Paying for goods with mobile phones is shaping up to be one of the next big tech service battlefields, with some very big revenue numbers hanging in the balance. AT&T, Verizon, and T-Mobile plan to invest more than $100 million into their Isis business, according to a report from Bloomberg, in their effort to capture the payment market and compete with Google Wallet.
Isis aims to set up an NFC (near field communication) system that allows payments to be made at retail stores by tapping an enabled phone on a sensor. The system is scheduled to launch in several large US cities, including Salt Lake City and Austin in 2012. The NFC payment business is expected to generate $240 billion this year, with an anticipated increase to $670 billion by 2015, according to Juniper Research.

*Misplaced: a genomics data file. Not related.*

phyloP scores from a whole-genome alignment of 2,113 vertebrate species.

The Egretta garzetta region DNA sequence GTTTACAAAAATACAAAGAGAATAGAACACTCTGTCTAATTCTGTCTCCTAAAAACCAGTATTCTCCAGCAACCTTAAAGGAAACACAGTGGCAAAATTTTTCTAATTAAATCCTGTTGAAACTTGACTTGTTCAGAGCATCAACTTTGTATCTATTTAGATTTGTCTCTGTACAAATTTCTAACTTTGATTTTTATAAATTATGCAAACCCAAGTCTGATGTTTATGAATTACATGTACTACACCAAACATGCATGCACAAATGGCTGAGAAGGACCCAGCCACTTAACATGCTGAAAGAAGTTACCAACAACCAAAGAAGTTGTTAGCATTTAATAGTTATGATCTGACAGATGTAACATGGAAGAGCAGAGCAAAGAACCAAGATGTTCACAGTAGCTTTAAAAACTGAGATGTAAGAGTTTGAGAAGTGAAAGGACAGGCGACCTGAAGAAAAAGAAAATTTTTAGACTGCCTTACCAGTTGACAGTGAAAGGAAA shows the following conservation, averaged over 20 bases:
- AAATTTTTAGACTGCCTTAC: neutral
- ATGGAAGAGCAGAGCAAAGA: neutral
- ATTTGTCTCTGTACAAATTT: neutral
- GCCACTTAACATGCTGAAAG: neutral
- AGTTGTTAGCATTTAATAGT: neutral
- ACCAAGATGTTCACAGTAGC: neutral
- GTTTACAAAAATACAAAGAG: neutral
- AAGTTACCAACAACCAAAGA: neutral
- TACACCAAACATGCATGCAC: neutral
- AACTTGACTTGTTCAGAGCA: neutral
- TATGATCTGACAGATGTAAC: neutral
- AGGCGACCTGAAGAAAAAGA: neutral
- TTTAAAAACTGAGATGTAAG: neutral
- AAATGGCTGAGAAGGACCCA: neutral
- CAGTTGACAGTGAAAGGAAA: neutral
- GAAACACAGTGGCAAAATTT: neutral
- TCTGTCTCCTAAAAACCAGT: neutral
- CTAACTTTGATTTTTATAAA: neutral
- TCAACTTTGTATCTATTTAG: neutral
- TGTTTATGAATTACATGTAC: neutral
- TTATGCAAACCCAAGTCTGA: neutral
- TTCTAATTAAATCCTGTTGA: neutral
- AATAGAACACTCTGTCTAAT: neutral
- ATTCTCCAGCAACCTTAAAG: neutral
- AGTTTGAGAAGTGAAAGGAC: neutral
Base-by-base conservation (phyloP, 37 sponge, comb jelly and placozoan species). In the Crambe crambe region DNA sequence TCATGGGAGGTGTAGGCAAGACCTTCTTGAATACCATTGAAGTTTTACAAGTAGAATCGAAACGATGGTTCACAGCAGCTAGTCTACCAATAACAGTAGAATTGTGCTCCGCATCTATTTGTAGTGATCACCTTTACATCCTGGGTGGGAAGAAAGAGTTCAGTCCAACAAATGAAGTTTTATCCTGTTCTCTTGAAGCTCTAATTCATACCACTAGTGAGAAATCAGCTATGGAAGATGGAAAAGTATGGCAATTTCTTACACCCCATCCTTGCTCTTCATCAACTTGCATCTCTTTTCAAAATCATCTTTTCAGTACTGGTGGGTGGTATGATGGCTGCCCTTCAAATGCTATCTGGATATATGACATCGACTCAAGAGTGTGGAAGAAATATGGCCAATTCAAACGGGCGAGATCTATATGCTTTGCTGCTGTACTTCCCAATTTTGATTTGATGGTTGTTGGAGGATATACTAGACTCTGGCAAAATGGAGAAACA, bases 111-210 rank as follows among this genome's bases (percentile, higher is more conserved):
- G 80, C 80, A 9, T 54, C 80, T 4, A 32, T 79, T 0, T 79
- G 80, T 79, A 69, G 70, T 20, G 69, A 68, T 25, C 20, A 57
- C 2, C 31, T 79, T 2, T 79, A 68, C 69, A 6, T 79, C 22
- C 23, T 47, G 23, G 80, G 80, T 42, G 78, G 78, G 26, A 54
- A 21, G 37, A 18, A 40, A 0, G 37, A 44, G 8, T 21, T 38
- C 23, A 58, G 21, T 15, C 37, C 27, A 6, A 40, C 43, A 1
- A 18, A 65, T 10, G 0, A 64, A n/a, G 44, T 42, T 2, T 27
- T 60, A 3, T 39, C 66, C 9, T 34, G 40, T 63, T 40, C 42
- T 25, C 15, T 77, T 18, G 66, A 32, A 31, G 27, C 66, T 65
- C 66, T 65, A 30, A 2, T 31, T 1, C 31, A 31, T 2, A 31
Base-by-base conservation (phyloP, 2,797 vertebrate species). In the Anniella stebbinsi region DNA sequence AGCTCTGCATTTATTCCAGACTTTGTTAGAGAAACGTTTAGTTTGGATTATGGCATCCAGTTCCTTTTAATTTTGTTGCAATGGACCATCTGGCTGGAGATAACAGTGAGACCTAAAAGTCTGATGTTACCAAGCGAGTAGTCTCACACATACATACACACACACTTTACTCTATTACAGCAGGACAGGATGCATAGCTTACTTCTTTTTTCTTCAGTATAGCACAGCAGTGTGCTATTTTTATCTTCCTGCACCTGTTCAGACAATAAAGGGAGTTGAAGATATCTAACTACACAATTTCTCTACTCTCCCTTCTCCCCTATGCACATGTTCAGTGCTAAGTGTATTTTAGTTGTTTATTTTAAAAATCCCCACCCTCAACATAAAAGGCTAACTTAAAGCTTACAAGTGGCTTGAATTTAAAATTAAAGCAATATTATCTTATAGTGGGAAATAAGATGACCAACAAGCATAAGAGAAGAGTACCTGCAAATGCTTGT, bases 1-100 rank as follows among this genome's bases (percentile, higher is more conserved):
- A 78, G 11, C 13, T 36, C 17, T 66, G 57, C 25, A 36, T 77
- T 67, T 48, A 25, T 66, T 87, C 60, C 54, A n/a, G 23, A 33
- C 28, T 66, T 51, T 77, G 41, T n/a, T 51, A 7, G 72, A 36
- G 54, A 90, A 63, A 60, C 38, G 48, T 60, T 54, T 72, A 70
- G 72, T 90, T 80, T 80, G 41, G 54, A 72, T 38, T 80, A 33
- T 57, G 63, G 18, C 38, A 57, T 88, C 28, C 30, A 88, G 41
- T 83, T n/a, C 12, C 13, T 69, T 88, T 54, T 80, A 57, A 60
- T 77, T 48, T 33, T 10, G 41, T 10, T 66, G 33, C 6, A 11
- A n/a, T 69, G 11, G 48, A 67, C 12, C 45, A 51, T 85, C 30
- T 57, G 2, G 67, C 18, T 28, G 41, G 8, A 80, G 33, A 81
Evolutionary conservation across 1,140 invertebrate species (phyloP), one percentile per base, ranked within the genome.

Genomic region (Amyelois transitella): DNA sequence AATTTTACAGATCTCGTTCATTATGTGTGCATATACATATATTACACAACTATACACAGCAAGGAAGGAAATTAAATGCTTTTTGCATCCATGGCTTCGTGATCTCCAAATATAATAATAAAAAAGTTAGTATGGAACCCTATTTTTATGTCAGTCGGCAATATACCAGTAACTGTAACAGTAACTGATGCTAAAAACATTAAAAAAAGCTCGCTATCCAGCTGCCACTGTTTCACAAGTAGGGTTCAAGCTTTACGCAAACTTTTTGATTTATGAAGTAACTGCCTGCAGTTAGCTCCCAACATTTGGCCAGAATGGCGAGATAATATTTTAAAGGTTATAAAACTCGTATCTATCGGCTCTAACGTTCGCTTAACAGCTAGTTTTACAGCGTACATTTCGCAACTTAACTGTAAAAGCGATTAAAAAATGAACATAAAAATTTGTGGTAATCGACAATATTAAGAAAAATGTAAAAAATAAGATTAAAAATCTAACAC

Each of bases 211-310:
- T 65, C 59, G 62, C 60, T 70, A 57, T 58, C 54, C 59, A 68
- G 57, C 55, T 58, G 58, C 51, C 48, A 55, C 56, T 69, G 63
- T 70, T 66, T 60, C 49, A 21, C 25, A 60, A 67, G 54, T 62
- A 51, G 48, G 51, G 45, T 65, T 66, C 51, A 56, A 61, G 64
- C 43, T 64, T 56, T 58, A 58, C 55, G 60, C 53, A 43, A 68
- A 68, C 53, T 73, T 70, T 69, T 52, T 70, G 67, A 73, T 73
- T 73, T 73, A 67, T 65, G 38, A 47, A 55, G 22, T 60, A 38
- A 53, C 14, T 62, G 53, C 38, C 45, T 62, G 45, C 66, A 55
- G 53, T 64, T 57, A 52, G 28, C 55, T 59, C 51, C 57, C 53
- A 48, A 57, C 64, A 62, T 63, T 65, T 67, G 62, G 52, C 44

Success in the venture is dependent on support and partnerships with banks and credit card companies. Isis has already formed partnerships with Visa, MasterCard, Discover Financial Services and American Express. The other part of the puzzle is hardware suppliers, with NFC handsets from Samsung and RIM (makers of BlackBerry) already available, and entries from Apple, Nokia, and others, rumored to be on their way.